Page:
Families of victims attacked overseas storm parliament
PUBLISHED: 16:43 09 December 2009 | UPDATED: 11:14 12 August 2010
SOMEBODY is getting news right now that their loved one has been killed or attacked or raped abroad, it s happening all the time. We thought we were the only ones when it happened to us but we were so wrong. It s happening every minute. These are the w
SOMEBODY is getting news right now that their loved one has been killed or attacked or raped abroad, it's happening all the time. We thought we were the only ones when it happened to us but we were so wrong. It's happening every minute."
These are the words of a mother who is calling for the government to provide better support for victims of crime abroad after her son was left for dead following an assault in Crete.
Maggie Hughes, 56, told a packed committee room at the House of Commons on Tuesday how her son Robbie, 29, was left with a caved in skull after being attacked outside a nightclub on June 17 2008.
He was about to be signed to Bromley Football Club before the shocking assault in which five men kicked him to the ground before stamping on his head and holding him down and bottling him.
After spending months in a Greek hospital where he underwent several operations to relieve the pressure on his swollen brain, he was eventually discharged in September last year when the doctors named him 'Miracle Man'.
Mrs Hughes, from Wallington, Surrey, said: "He is still on anti-fitting tablets and still has memory loss. I don't think we will ever get back the Robbie that we used to know. His character has changed. He has very bad OCD- he washes his hands a lot. Someone will go to give him a kiss and he will move away or go and wash his face afterwards.
"His brothers and sisters are going through hell and back because they have lost their Robbie. He used to be the really strong one of the family. It has affected so many of us in so many different ways. Hopefully in the future we will get back more of the old Robbie"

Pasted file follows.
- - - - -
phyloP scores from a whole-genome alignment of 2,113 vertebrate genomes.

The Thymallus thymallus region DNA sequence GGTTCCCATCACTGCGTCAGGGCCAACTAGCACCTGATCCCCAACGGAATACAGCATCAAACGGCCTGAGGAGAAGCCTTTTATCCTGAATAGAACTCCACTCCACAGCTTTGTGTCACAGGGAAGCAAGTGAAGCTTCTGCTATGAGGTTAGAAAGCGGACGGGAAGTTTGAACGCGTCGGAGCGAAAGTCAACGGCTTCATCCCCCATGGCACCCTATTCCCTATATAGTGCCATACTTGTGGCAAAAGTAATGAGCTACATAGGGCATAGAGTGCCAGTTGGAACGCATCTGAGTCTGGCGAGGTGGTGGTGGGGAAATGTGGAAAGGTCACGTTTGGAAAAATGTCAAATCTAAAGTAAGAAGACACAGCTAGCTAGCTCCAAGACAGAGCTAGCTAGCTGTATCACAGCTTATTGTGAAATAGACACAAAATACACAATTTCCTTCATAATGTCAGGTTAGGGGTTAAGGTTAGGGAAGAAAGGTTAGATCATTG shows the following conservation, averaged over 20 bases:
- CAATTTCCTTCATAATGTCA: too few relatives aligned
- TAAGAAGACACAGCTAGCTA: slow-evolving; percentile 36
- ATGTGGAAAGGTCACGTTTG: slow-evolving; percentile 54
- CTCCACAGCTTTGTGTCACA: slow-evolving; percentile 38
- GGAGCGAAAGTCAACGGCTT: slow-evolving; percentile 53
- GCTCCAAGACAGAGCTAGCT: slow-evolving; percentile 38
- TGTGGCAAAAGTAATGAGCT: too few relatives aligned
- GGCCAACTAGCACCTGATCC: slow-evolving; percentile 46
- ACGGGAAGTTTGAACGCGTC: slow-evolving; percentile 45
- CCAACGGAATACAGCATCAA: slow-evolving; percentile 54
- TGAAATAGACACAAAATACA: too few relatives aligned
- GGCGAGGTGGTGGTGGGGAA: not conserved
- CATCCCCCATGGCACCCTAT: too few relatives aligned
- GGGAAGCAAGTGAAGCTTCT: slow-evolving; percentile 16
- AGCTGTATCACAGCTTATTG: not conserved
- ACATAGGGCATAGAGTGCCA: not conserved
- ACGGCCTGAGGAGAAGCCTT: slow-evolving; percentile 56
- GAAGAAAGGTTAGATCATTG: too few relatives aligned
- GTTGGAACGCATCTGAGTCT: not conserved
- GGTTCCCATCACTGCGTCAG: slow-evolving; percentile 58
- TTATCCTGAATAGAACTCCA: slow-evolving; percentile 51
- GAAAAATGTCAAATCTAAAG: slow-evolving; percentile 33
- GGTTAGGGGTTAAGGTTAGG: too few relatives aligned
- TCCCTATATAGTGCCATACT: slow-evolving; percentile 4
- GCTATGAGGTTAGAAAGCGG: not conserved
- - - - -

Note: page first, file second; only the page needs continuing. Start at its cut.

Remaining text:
Mrs Hughes told MPs at the meeting how she wants the government to use the experience of victims and their families to create a one-stop-shop where they can get support when tragedy strikes abroad.
She feels she was let down by tour operators, the embassies, the Greek and British police and politicians when her son was attacked but says she is not seeking to blame anyone.
She said: "Let me give you a scenario - you're stuck in Greece or Portugal or wherever. Your loved one is on a life support machine, you can't speak the language, what do you do?
"You have so many emotions- you are pulling your hair out, thinking 'who can help me?' There is a certain amount the embassy can do but there's a lot they can't. You think, 'why haven't the police visited yet? Why do I have to do my own investigation?'
"You are angry, you are frustrated, you're worn out and stressed and you still have to deal with the situation of your loved one. There should be people doing this for you so you can concentrate on that.
"We are trying to get as much information together for the next victim. Somebody is getting news right now that their loved one has been killed or attacked or raped abroad, it's happening all the time.
"We are not asking for much, we just want to be tagged onto another government department. It won't cost much money. The victims are like an encyclopaedia of information once they have been through something like this and that information can be used to help the next person."
At the meeting on Tuesday victims told MPs about their experiences and how they could have been better supported. They discussed topics of tour operators, domestic and foreign police, embassies and foreign law and justice.
Mrs Hughes added: "We hope that we were listened to. It would be so good if this time next year we could look at the figures and see that they had reduced dramatically. This is a cross party issue and a cross country concern."
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